It was supposed to be a routine performance of Deathtrap, a popular 1978 play by Ira Levin that holds the record for the longest-running comedy thriller on Broadway. The production, mounted by the Pioneer Theatre Company in Salt Lake City, Utah, has garnered favorable reviews and a strongly positive response from the community. But one patron was so upset that she grabbed her teenage son, left at intermission, and demanded a refund for the rest of the season.
Why was she so furious? Because the show contained a brief (3-4 seconds) same-sex kiss.
In an outraged, pearl-clutching letter to managing director Chris Lino, she wrote:
I am normally calm, mild-mannered, and don't get upset, but last night, at the close of the first act of Deathtrap, I was infuriated with the explicit, homosexual display on stage because I had brought my teenage son to see the seemingly innocuous play... I realize that, unfortunately, you feel you must appeal to an insignificant minority of patrons by offering "edgy" material. I regret that you feel that way...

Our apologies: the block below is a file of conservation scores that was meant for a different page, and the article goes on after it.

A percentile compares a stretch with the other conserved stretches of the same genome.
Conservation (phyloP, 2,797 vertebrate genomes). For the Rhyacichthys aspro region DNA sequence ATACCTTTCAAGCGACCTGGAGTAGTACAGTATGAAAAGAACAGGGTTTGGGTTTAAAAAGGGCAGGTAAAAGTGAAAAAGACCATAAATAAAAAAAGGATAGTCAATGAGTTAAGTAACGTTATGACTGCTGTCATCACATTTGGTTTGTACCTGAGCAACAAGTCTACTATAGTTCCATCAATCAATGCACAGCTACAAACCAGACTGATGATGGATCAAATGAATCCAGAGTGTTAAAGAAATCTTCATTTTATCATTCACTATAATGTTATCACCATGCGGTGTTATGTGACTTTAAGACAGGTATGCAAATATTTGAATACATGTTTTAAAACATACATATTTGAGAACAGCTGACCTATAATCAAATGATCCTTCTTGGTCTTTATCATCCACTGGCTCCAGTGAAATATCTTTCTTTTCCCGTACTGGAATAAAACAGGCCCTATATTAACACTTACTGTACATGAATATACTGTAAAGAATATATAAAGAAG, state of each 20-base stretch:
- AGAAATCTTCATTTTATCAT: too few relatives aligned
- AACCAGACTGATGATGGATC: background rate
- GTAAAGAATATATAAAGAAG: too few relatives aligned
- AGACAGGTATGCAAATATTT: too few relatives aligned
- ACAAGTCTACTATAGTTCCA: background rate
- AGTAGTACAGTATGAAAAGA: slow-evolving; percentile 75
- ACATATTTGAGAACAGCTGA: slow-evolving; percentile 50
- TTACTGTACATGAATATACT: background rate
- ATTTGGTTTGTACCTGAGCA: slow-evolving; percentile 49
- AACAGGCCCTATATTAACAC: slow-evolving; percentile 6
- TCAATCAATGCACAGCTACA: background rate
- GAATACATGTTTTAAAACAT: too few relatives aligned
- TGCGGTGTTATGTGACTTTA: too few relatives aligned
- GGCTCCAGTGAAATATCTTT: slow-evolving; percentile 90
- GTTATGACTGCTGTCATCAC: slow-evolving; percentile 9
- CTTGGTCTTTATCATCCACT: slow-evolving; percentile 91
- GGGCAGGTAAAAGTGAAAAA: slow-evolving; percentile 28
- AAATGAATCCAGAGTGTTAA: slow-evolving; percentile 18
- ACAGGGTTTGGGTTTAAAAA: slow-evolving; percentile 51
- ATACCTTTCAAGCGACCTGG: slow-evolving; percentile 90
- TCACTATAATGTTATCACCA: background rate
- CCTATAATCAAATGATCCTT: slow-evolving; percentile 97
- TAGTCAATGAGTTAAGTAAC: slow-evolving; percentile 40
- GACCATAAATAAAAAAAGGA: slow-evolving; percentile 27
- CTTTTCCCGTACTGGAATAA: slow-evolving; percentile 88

It took all of my self-control as I fumed in my seat for the long minute before intermission. Why was brazen homosexual content not included in the advisory?
...When I inquired [at the ticket booth] as to why that content was left out of the advisory I was told that it would "ruin the plot." Ruin the plot?! You ruined my evening, ruined my trust in you, and you ruined the trust my son has in me to find worthwhile entertainment for him. I feel sick about tonight.
I am appalled that you could not have simply stated: homosexual content. I have NEVER been so disgusted and infuriated! I was livid. I know your ticket sales clerk and manager are not responsible, and they handled the situation well. I had read and reread the content advisory to make sure it would be suitable to have my teenage son attend. I anticipated that he would appreciate the suspense, intrigue, plot twists, and mystery. The decision on the theatre's part not to divulge repulsive content was irresponsible and negligent! You have that responsibility to your patrons.
Please refund my money for this last evening's performance... My real desire is that you could erase the images in my son's mind and in mine.
Lino's response, which the Pioneer Theatre Company posted to its Facebook page, is pitch perfect. It's after the jump.